20 years and counting

I became infected in 1984 and this month celebrated the fact that not only was it my 51st birthday, but also I had survived twenty years with HIV. On the weekend of my 31st birthday I received an unwanted gift, which unfortunately could not be taken back and exchanged for vouchers. I have thus spent the major portion of my adult life with the virus underlying almost every decision and action. Prognosis for me in early 1985 was that “another six months” was unlikely and that I should ensure that “my affairs were in order”.

I have survived, I believe, through a combination of factors; good luck probably being the most relevant. I have been enormously lucky for the unconditional acceptance and love that I have received from my family and friends and the depth and quality of medical support that I have been privileged to obtain. I’ve worked hard at it as well; not prepared to give up in what is simply an instinctive fight for survival.

Nobody needs telling that life ain’t easy. Fear, depression and loneliness were almost constant companions, but there were lots of good times too. I got into a very intimate and enduring relationship with alcohol, from which I have eventually managed to extract myself. Life and some degree of sanity somehow survived that affair, but it was a very close call at times.

Help us to support people living with HIV and make a donation to NAM today. Thank you.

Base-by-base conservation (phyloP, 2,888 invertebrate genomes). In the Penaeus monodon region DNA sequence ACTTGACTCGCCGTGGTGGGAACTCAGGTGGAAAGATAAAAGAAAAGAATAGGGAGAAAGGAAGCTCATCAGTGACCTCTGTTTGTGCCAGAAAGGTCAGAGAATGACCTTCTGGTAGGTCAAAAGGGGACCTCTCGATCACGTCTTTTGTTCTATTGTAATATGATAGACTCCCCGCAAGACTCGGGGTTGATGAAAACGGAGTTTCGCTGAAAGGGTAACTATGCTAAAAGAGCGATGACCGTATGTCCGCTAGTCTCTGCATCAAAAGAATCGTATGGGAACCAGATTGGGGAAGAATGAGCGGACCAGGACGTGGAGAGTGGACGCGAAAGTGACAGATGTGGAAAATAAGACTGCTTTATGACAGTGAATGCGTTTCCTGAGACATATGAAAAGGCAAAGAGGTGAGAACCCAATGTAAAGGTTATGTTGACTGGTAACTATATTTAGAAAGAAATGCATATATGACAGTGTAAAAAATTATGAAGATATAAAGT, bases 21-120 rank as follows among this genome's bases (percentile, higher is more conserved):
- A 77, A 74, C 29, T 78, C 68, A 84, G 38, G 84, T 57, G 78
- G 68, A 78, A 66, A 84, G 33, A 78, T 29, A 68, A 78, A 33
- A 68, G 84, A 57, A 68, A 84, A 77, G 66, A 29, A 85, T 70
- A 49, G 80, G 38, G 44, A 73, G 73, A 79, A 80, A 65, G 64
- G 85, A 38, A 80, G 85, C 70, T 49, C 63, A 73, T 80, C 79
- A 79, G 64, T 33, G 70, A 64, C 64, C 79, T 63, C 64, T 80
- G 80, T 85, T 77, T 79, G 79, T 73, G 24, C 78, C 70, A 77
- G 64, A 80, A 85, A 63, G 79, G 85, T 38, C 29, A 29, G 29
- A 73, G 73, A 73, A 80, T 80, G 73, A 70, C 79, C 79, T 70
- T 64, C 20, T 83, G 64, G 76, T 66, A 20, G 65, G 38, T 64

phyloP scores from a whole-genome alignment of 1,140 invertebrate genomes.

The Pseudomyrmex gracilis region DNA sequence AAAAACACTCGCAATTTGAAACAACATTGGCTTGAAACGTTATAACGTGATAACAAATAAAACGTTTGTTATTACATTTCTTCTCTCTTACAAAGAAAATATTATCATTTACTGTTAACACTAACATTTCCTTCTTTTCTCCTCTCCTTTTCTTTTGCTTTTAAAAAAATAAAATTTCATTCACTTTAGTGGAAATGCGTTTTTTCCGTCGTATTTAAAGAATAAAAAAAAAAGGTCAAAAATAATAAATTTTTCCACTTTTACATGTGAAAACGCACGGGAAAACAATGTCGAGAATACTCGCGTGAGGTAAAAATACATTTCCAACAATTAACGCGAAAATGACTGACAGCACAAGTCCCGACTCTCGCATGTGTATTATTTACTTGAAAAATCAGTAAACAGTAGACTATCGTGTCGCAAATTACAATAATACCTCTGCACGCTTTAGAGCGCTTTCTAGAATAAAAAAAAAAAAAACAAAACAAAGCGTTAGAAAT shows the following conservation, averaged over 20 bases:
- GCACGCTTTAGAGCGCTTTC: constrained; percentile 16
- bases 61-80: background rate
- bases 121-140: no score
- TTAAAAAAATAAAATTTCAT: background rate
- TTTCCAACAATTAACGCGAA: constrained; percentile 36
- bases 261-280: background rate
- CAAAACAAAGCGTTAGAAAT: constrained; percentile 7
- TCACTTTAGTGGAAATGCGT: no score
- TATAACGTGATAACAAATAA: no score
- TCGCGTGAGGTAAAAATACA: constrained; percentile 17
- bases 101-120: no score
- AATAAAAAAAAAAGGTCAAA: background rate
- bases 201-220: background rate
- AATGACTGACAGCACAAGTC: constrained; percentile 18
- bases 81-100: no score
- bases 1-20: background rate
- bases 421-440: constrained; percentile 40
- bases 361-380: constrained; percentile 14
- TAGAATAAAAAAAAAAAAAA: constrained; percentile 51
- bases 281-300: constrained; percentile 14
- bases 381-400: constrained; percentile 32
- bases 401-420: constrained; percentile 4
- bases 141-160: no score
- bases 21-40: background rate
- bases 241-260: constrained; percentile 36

Subscribe now

Sign up for our free weekly news bulletin.

Find out more and sign up to the full range of aidsmap email bulletins >

Support us

We rely on donations from people like you. Every penny makes a difference.

Donate online now >
Community Consensus Statement on Access to HIV Treatment and its Use for Prevention

Together, we can make it happen

We can end HIV soon if people have equal access to HIV drugs as treatment and as PrEP, and have free choice over whether to take them.

Launched today, the Community Consensus Statement is a basic set of principles aimed at making sure that happens.

The Community Consensus Statement is a joint initiative of AVAC, EATG, MSMGF, GNP+, HIV i-Base, the International HIV/AIDS Alliance, ITPC and NAM/aidsmap

This content was checked for accuracy at the time it was written. It may have been superseded by more recent developments. NAM recommends checking whether this is the most current information when making decisions that may affect your health.

NAM’s information is intended to support, rather than replace, consultation with a healthcare professional. Talk to your doctor or another member of your healthcare team for advice tailored to your situation.